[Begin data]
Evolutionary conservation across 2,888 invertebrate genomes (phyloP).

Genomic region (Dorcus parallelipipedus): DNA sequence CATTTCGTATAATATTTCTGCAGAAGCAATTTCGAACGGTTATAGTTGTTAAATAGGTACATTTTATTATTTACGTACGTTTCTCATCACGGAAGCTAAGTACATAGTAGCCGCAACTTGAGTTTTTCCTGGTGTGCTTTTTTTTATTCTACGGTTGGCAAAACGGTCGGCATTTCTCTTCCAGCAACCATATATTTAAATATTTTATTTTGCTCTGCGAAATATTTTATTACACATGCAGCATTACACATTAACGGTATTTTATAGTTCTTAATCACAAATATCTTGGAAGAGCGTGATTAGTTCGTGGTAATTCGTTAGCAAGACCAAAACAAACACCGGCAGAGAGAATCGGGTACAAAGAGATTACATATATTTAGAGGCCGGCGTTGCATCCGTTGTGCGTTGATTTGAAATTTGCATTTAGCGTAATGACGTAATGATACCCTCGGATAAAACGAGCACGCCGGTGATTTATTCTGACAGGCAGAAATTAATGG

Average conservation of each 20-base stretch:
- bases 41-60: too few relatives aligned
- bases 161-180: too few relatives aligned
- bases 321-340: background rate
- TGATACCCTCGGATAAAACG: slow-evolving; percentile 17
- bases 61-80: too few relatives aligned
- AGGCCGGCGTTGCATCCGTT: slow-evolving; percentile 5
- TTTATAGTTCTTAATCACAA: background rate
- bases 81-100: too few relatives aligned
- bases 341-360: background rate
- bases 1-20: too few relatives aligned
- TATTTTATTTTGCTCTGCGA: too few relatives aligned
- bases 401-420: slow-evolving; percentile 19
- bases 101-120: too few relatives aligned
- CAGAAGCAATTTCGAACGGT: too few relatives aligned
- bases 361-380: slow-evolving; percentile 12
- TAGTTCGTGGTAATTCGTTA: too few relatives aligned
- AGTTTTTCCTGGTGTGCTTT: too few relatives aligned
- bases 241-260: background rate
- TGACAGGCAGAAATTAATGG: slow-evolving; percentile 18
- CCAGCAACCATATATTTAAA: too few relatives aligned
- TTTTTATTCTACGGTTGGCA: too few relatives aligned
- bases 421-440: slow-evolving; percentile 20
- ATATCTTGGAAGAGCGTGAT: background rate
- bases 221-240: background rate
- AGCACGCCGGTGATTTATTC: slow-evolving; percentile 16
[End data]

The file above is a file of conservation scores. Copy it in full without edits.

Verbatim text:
Evolutionary conservation across 2,888 invertebrate genomes (phyloP).

Genomic region (Dorcus parallelipipedus): DNA sequence CATTTCGTATAATATTTCTGCAGAAGCAATTTCGAACGGTTATAGTTGTTAAATAGGTACATTTTATTATTTACGTACGTTTCTCATCACGGAAGCTAAGTACATAGTAGCCGCAACTTGAGTTTTTCCTGGTGTGCTTTTTTTTATTCTACGGTTGGCAAAACGGTCGGCATTTCTCTTCCAGCAACCATATATTTAAATATTTTATTTTGCTCTGCGAAATATTTTATTACACATGCAGCATTACACATTAACGGTATTTTATAGTTCTTAATCACAAATATCTTGGAAGAGCGTGATTAGTTCGTGGTAATTCGTTAGCAAGACCAAAACAAACACCGGCAGAGAGAATCGGGTACAAAGAGATTACATATATTTAGAGGCCGGCGTTGCATCCGTTGTGCGTTGATTTGAAATTTGCATTTAGCGTAATGACGTAATGATACCCTCGGATAAAACGAGCACGCCGGTGATTTATTCTGACAGGCAGAAATTAATGG

Average conservation of each 20-base stretch:
- bases 41-60: too few relatives aligned
- bases 161-180: too few relatives aligned
- bases 321-340: background rate
- TGATACCCTCGGATAAAACG: slow-evolving; percentile 17
- bases 61-80: too few relatives aligned
- AGGCCGGCGTTGCATCCGTT: slow-evolving; percentile 5
- TTTATAGTTCTTAATCACAA: background rate
- bases 81-100: too few relatives aligned
- bases 341-360: background rate
- bases 1-20: too few relatives aligned
- TATTTTATTTTGCTCTGCGA: too few relatives aligned
- bases 401-420: slow-evolving; percentile 19
- bases 101-120: too few relatives aligned
- CAGAAGCAATTTCGAACGGT: too few relatives aligned
- bases 361-380: slow-evolving; percentile 12
- TAGTTCGTGGTAATTCGTTA: too few relatives aligned
- AGTTTTTCCTGGTGTGCTTT: too few relatives aligned
- bases 241-260: background rate
- TGACAGGCAGAAATTAATGG: slow-evolving; percentile 18
- CCAGCAACCATATATTTAAA: too few relatives aligned
- TTTTTATTCTACGGTTGGCA: too few relatives aligned
- bases 421-440: slow-evolving; percentile 20
- ATATCTTGGAAGAGCGTGAT: background rate
- bases 221-240: background rate
- AGCACGCCGGTGATTTATTC: slow-evolving; percentile 16